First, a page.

Cost of living adjustment

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A Cost of Living Adjustment or cost of living adjustment (COLA) is a percent change in funding amount to beneficiaries of a retirement system in order to adjust benefits to counteract the effects of inflation.[1]

Certain states have started capping receivers’ COLA annual percent increase, limiting at what age they can start receiving them, and defining more stringently what assets are eligible for these increases. Rhode Island included in its FY2011 budget a limit on the COLA provided future retirees to the pensioner's first $35,000 in benefits and require eligible individuals to wait until age 65 to begin collecting the annual COLAs. Other states that have recently limited cost of living adjustments include Colorado, Maryland, Michigan, Minnesota and South Dakota.[2]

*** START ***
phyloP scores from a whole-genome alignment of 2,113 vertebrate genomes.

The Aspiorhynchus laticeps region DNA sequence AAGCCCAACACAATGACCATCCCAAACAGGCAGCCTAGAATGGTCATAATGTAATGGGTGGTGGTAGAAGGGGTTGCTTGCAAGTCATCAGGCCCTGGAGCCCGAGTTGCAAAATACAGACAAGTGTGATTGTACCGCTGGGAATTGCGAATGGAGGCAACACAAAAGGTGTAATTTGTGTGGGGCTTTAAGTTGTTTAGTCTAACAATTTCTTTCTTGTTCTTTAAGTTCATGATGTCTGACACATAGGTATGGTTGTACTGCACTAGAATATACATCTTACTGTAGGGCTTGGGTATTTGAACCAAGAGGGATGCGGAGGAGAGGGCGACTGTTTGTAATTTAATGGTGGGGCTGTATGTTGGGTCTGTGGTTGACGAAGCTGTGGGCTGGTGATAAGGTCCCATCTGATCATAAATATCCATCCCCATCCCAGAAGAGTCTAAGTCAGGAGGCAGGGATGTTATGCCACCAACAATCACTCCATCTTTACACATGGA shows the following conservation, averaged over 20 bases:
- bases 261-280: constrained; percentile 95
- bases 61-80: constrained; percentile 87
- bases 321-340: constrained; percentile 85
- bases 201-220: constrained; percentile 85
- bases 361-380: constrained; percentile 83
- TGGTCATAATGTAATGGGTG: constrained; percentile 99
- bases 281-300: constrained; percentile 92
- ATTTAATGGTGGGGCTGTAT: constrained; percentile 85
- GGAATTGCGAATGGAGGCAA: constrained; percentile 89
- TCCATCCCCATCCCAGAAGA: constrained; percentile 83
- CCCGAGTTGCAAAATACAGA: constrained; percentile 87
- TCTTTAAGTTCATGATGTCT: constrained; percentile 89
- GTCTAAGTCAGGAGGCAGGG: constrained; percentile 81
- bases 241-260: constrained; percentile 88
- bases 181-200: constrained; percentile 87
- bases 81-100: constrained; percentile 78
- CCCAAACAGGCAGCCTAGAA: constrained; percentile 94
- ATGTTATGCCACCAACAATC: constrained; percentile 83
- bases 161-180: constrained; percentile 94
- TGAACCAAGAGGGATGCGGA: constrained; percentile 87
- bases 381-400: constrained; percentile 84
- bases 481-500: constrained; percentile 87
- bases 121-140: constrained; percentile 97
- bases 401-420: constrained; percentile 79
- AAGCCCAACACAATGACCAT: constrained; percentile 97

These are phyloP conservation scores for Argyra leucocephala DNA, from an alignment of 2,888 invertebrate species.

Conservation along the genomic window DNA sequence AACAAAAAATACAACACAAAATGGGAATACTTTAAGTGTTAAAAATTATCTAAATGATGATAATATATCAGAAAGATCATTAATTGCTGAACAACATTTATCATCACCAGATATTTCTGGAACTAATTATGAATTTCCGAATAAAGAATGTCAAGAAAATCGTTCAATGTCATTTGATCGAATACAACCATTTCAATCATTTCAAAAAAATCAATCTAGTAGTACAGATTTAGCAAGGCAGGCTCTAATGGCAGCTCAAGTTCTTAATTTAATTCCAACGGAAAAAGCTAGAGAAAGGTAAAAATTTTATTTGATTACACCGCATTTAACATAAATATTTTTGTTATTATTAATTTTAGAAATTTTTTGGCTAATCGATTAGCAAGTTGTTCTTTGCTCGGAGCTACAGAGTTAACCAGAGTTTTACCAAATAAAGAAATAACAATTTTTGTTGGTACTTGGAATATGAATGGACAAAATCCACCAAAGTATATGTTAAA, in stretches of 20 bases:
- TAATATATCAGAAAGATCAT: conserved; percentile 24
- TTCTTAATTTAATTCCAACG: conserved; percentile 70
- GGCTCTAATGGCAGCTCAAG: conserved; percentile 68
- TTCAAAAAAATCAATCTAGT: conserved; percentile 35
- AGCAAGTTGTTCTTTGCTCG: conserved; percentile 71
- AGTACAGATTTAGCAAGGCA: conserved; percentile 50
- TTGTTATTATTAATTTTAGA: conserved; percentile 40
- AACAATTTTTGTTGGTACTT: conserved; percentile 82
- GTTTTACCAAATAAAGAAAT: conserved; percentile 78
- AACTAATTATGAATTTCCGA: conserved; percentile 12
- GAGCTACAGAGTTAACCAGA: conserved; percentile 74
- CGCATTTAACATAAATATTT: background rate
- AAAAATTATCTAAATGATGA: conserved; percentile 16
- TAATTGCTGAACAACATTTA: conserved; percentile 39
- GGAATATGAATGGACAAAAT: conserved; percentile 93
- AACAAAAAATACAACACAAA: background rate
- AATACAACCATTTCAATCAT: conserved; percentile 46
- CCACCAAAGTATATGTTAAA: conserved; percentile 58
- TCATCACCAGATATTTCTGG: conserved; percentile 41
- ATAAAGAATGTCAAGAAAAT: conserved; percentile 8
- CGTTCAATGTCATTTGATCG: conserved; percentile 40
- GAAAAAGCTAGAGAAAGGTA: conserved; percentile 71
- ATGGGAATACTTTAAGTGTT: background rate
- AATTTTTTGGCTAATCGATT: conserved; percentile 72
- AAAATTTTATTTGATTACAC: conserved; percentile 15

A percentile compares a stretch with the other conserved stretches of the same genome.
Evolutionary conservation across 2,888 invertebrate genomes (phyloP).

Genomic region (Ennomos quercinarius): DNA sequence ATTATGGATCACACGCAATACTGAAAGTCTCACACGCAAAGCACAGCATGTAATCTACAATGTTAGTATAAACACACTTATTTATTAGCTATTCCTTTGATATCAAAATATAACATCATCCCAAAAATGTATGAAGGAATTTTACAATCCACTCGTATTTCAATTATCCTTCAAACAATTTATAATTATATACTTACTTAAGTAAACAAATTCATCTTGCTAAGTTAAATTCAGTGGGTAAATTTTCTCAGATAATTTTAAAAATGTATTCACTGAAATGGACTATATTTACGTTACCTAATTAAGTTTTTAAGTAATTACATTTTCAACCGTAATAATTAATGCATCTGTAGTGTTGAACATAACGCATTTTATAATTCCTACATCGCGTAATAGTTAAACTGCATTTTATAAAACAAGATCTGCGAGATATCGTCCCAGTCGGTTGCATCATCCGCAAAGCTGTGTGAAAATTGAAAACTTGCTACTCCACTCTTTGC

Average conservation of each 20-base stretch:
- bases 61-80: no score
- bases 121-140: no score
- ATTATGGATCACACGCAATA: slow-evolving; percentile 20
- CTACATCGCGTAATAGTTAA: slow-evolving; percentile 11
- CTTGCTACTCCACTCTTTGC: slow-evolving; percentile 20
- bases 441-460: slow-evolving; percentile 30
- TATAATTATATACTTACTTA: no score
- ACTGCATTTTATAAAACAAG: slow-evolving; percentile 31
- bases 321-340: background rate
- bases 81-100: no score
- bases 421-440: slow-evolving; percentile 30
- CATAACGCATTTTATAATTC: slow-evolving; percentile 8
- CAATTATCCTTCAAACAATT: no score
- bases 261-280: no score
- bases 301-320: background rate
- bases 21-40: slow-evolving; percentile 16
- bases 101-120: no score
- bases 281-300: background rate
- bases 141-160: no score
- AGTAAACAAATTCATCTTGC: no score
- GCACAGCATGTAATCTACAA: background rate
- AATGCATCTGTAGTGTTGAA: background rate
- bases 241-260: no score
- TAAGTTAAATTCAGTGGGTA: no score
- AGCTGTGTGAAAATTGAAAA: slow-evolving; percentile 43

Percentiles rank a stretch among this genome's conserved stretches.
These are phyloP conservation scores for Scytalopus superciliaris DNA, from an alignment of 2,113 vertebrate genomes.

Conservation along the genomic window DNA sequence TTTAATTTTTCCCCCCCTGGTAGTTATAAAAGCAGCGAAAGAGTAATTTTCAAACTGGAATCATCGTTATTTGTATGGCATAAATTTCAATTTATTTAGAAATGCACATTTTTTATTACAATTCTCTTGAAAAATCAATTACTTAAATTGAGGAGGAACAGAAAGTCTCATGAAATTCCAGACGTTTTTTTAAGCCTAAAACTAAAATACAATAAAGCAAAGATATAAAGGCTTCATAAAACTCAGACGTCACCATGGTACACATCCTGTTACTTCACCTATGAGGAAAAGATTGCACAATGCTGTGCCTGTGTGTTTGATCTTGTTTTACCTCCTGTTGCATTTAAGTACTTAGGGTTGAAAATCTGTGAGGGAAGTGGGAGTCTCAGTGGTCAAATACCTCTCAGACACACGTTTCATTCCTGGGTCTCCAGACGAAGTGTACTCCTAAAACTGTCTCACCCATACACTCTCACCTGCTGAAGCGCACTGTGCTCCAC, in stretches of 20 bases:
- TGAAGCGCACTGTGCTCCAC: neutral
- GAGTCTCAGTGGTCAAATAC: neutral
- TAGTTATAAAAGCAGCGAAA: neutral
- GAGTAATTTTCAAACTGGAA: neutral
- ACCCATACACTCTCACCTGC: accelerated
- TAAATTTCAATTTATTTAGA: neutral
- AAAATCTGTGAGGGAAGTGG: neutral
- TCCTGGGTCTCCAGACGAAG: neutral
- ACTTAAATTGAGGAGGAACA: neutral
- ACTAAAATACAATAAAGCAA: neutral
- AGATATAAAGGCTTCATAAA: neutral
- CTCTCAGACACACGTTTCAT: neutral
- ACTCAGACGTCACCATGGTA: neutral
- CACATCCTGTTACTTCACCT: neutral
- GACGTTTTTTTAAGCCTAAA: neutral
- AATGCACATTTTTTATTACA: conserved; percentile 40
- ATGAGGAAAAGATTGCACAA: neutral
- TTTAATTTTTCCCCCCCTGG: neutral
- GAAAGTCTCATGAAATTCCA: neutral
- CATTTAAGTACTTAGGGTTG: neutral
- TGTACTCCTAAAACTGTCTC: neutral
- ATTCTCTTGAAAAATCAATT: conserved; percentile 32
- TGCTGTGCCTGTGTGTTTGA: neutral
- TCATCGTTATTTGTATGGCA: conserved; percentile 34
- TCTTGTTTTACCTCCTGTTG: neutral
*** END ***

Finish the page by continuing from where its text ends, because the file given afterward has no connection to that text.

A Colorado law passed in 2010 reduced the raise that people who are already retired get in their pension checks each year, capping the cost-of-living adjustment at 2% instead of the 3.5 percent raise that many of them were getting. Some retirees and those eligible to retire then filed suit against the state to keep all of the annual cost-of-living increases they anticipated receiving.[2]